You tell me which way the bulk of the current flow is?. scope ground on circuit ground,and probe on the transformer side of the 100 ohm resistor.
SG-2VPP with a positive 1 volt offset-->2 volt pulses,and 0 volt off time.

Offline minnie

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Re: Overunity transformer effect
« Reply #17 on: March 03, 2015, 03:22:53 PM »



  Tinman,
            great videos, that's the way they should be done.
   No silly music, no deception, well done!
                John.

Free Energy | searching for free energy and discussing free energy

Re: Overunity transformer effect
« Reply #17 on: March 03, 2015, 03:22:53 PM »
Sponsored links:




Offline MileHigh

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Re: Overunity transformer effect
« Reply #18 on: March 03, 2015, 07:39:24 PM »
Tinman:

You have a great opportunity to analyze this simple circuit with your floating scope.  I would suggest that you do what I have often stated:  You record all of the relevant voltage and current waveforms and then you construct a full timing diagram that shows six, seven, or eight or more waveforms all lined up in time.  I suppose that you could export captured waveforms and then assemble them into a a tall and narrow composite .jpeg or .png image.  Or do Plan B, which is to simply sketch your waveforms on graph paper by hand and then photograph it.

The point is to see all of the waveforms in one shot and understand and explain the dependencies between the waveforms.  That way you understand the operation of the circuit.

Sorry, but I have to state that you can see how you are still tripping yourself up.  You stated that the primary was not ringing, but you weren't even measuring the voltage across the primary.  If you did a full and rigorous investigation like I suggest above, you would have discovered your error for yourself.

There is also an issue with your nomenclature.  People can claim a circuit is over unity or under unity.  But what is an "over unity effect?"  I don't know what that means.  Are you claiming the circuit is over unity or not?

On this forum there is also an issue about the title for a thread.  People always put some kind of claim of over unity in the title before anything has been proven.  You notice that they don't permit that on OUR and Chris/EMJunkie had to change the title of his thread after it became evident that his claim was not true.

MileHigh

Offline tinman

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Re: Overunity transformer effect
« Reply #19 on: March 03, 2015, 10:35:05 PM »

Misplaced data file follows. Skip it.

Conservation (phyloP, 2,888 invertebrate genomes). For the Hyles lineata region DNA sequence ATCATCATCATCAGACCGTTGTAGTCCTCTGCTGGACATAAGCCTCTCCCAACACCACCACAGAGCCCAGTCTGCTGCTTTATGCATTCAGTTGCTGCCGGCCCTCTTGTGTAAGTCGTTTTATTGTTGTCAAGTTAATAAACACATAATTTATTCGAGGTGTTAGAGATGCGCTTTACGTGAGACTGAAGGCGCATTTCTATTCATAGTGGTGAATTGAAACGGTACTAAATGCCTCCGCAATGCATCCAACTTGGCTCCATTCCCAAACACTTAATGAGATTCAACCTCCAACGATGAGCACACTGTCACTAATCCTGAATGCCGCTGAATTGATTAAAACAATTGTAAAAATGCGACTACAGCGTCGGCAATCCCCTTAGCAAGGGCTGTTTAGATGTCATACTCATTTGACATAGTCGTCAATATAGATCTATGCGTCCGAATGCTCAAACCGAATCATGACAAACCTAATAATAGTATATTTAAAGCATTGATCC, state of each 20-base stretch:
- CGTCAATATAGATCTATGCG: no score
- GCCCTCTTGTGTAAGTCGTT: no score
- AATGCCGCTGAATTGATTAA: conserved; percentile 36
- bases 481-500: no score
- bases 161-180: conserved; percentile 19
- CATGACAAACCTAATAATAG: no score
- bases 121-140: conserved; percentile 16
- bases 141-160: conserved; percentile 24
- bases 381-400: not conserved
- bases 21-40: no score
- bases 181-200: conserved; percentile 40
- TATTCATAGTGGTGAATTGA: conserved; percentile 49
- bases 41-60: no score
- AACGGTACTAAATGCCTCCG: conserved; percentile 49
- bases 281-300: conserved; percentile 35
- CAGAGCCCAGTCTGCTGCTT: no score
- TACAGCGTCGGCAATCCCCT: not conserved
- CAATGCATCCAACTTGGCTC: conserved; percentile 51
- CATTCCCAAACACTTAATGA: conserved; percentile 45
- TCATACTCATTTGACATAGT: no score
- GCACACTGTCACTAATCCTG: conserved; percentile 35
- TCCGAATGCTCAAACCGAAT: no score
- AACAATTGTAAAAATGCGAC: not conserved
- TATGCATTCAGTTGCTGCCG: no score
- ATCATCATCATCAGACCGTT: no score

Quote
You have stray inductances all over the place with all that wiring.  It won't bother you at the 100us to ms range, but it will give you all kinds of grief in the us range.

As i said in both video's,the result is the same from 40hZ to 15khZ

Quote
Aside from some ringing, the current in the primary really only flows in the clockwise direction using positive current convention.

And yet we clearly see current flowing in both directions across the 100 ohm resistor.

Quote
Which version?  The one with the diode anode at ground, or on the positive side of the capacitor?

Once again,as stated in the video-either side of the capacitor/resistor,or not there at all-->it makes no difference to the circuits opperation. So in order to reverse the polarity of the voltage across the capacitor/resistor combo,what would have to happen?.

 
Quote
What you find interesting is nothing new or unusual.  If it is interesting to you: great, learn all you can from it.

Cool,can you show us a setup where the voltage across a capacitor changes in polarity,while maintaining a current flow in one direction,where that cap is in series with the circuit such as mine is?.

Free Energy | searching for free energy and discussing free energy

Re: Overunity transformer effect
« Reply #19 on: March 03, 2015, 10:35:05 PM »
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Offline MarkE

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Re: Overunity transformer effect
« Reply #20 on: March 04, 2015, 01:09:06 AM »
I would like to see an image or image such that I can follow all the wiring.  It is quite possible that you have set-up a ground loop.

Offline tinman

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Re: Overunity transformer effect
« Reply #21 on: March 04, 2015, 06:37:24 AM »
I would like to see an image or image such that I can follow all the wiring.  It is quite possible that you have set-up a ground loop.
The circuit is as posted. D1 is on the positive side of the cap.

Free Energy | searching for free energy and discussing free energy

Re: Overunity transformer effect
« Reply #21 on: March 04, 2015, 06:37:24 AM »
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Offline tinman

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Re: Overunity transformer effect